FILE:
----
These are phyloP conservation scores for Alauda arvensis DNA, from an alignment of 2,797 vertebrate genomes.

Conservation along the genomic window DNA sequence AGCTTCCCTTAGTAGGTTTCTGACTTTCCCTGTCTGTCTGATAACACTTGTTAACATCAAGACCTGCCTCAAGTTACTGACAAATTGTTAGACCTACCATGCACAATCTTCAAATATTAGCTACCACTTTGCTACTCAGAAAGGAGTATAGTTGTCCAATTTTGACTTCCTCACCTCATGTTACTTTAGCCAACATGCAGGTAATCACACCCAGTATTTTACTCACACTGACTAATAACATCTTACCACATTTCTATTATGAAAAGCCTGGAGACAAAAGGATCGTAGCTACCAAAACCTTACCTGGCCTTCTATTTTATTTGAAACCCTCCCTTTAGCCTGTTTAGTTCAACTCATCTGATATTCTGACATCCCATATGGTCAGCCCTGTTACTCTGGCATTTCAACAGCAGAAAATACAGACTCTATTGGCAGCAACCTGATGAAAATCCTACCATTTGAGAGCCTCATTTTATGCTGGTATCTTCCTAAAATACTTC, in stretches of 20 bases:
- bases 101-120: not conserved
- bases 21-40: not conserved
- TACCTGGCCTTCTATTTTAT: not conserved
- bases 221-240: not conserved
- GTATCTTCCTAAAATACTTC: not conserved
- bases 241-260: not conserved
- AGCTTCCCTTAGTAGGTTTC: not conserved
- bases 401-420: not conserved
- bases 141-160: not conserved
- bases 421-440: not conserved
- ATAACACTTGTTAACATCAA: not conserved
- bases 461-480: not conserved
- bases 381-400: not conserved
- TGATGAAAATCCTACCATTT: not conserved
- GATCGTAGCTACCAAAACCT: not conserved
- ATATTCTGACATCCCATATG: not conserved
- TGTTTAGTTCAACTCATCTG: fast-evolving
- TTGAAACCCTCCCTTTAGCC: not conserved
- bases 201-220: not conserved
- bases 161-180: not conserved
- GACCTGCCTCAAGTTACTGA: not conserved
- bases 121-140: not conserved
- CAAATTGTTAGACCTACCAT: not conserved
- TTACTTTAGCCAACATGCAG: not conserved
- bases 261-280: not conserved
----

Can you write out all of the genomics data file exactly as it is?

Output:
These are phyloP conservation scores for Alauda arvensis DNA, from an alignment of 2,797 vertebrate genomes.

Conservation along the genomic window DNA sequence AGCTTCCCTTAGTAGGTTTCTGACTTTCCCTGTCTGTCTGATAACACTTGTTAACATCAAGACCTGCCTCAAGTTACTGACAAATTGTTAGACCTACCATGCACAATCTTCAAATATTAGCTACCACTTTGCTACTCAGAAAGGAGTATAGTTGTCCAATTTTGACTTCCTCACCTCATGTTACTTTAGCCAACATGCAGGTAATCACACCCAGTATTTTACTCACACTGACTAATAACATCTTACCACATTTCTATTATGAAAAGCCTGGAGACAAAAGGATCGTAGCTACCAAAACCTTACCTGGCCTTCTATTTTATTTGAAACCCTCCCTTTAGCCTGTTTAGTTCAACTCATCTGATATTCTGACATCCCATATGGTCAGCCCTGTTACTCTGGCATTTCAACAGCAGAAAATACAGACTCTATTGGCAGCAACCTGATGAAAATCCTACCATTTGAGAGCCTCATTTTATGCTGGTATCTTCCTAAAATACTTC, in stretches of 20 bases:
- bases 101-120: not conserved
- bases 21-40: not conserved
- TACCTGGCCTTCTATTTTAT: not conserved
- bases 221-240: not conserved
- GTATCTTCCTAAAATACTTC: not conserved
- bases 241-260: not conserved
- AGCTTCCCTTAGTAGGTTTC: not conserved
- bases 401-420: not conserved
- bases 141-160: not conserved
- bases 421-440: not conserved
- ATAACACTTGTTAACATCAA: not conserved
- bases 461-480: not conserved
- bases 381-400: not conserved
- TGATGAAAATCCTACCATTT: not conserved
- GATCGTAGCTACCAAAACCT: not conserved
- ATATTCTGACATCCCATATG: not conserved
- TGTTTAGTTCAACTCATCTG: fast-evolving
- TTGAAACCCTCCCTTTAGCC: not conserved
- bases 201-220: not conserved
- bases 161-180: not conserved
- GACCTGCCTCAAGTTACTGA: not conserved
- bases 121-140: not conserved
- CAAATTGTTAGACCTACCAT: not conserved
- TTACTTTAGCCAACATGCAG: not conserved
- bases 261-280: not conserved